There's also USB passthrough packed in here, and while that does require an additional USB port to be freed up it's handy to free up space on your main machine. Plus, if you're running USB 3.0 ports you won't need to plug both USB connectors in. 

HyperX Alloy Elite 2 review

(Image credit: Future)


It's impossible to look at the HyperX Alloy Elite 2 and not notice the incredible RGB lighting erupting from each key. The whole deck is bathed in bold, bright colors, with all-encompassing LEDs shining straight through those proprietary ABS keycaps. With translucent sides, each key is free to beam light across the full deck, supported by double-shot legends offering just as much illumination up top as well. 

It certainly sets the Alloy Elite 2 apart from weedier RGB competitors, but if you find those flashes too distracting they can be toned down in the Ngenuity software.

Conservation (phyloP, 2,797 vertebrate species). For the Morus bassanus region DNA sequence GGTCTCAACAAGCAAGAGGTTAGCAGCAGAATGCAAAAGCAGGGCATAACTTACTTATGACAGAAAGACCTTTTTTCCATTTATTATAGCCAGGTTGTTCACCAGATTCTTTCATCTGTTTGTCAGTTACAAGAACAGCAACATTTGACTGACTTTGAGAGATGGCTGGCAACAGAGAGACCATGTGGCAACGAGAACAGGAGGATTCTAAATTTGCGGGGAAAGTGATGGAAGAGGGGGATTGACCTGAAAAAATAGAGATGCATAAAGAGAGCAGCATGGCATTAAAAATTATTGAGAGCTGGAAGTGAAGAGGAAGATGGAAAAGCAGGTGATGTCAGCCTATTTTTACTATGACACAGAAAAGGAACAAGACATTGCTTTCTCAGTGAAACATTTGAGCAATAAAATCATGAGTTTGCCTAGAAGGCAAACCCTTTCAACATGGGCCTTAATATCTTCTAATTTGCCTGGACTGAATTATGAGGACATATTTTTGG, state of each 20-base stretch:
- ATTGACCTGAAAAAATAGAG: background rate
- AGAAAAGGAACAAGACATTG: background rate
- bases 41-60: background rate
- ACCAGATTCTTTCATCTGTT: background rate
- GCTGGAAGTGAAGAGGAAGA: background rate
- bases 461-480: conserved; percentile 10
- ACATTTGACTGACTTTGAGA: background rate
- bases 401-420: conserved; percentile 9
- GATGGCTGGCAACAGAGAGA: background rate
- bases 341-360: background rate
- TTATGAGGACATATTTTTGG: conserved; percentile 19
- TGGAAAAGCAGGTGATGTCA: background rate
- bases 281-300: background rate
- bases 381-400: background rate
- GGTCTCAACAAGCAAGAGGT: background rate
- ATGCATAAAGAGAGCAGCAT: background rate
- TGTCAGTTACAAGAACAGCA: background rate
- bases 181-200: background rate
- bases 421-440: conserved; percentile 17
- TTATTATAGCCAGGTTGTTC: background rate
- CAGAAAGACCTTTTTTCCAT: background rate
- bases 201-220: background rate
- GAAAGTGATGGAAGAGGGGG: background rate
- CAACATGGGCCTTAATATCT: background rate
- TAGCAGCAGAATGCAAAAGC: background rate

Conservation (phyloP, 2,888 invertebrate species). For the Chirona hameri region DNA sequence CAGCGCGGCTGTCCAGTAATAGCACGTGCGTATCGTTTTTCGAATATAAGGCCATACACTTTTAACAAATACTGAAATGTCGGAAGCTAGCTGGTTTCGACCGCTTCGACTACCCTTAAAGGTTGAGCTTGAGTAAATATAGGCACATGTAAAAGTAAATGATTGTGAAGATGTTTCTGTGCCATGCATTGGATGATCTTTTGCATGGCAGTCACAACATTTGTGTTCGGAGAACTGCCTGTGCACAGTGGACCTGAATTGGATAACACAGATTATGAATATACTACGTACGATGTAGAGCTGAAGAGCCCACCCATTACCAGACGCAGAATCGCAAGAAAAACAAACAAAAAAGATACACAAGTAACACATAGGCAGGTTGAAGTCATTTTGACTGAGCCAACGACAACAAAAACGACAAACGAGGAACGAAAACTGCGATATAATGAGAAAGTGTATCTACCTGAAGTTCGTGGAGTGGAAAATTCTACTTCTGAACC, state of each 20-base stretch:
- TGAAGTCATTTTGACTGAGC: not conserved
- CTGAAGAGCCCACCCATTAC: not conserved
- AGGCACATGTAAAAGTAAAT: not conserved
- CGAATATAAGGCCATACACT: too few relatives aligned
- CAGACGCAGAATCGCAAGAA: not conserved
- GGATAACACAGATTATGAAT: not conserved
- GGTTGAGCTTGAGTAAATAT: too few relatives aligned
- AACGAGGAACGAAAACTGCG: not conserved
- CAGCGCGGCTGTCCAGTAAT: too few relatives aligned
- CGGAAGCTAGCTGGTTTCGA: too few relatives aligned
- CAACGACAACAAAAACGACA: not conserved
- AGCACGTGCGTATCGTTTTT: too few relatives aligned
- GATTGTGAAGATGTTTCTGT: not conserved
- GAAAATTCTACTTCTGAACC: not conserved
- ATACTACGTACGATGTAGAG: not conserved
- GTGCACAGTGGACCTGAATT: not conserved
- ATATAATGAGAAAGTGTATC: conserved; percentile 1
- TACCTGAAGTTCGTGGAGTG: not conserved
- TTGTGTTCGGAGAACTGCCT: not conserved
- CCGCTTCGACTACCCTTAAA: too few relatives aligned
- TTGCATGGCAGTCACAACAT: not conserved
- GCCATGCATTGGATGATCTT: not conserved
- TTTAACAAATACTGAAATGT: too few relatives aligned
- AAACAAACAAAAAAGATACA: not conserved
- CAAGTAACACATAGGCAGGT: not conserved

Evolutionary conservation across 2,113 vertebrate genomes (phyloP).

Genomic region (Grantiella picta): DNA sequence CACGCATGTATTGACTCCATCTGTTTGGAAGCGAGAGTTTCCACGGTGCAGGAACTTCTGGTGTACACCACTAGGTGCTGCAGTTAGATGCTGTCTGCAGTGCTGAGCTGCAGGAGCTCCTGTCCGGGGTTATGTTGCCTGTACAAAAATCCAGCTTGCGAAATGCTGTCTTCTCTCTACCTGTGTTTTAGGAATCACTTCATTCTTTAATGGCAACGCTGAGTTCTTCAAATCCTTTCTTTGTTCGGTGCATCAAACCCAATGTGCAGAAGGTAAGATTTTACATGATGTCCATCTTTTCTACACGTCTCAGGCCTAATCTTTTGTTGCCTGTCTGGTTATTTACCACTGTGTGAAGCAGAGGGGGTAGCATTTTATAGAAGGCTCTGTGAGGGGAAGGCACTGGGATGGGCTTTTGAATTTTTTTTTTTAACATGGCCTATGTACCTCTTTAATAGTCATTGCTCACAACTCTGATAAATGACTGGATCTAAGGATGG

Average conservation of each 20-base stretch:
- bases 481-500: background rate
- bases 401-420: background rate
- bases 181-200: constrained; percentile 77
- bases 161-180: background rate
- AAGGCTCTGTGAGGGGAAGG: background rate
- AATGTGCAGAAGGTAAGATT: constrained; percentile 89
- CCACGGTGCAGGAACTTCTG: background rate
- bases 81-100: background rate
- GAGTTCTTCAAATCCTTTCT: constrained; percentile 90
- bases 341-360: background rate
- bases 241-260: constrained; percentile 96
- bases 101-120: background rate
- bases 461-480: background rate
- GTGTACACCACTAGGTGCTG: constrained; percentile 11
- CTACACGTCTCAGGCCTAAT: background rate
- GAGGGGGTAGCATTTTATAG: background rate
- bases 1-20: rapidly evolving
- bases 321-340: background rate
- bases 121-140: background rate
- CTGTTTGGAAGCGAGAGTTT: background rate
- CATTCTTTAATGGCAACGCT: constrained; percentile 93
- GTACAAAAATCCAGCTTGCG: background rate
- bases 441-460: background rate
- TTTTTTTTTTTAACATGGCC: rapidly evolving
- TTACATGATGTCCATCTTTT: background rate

Supporting all that light and speed is a durable steel frame with a plastic underside. That means no bend and no sliding during more heated moments, but you are sacrificing a little ease of use here. This certainly isn't the gaming keyboard for throwing into a backpack and taking on the go. A full solid steel base means considerable weight, and add a chunky cable into the mix and this is definitely one you'll be keeping firmly in place on the desk.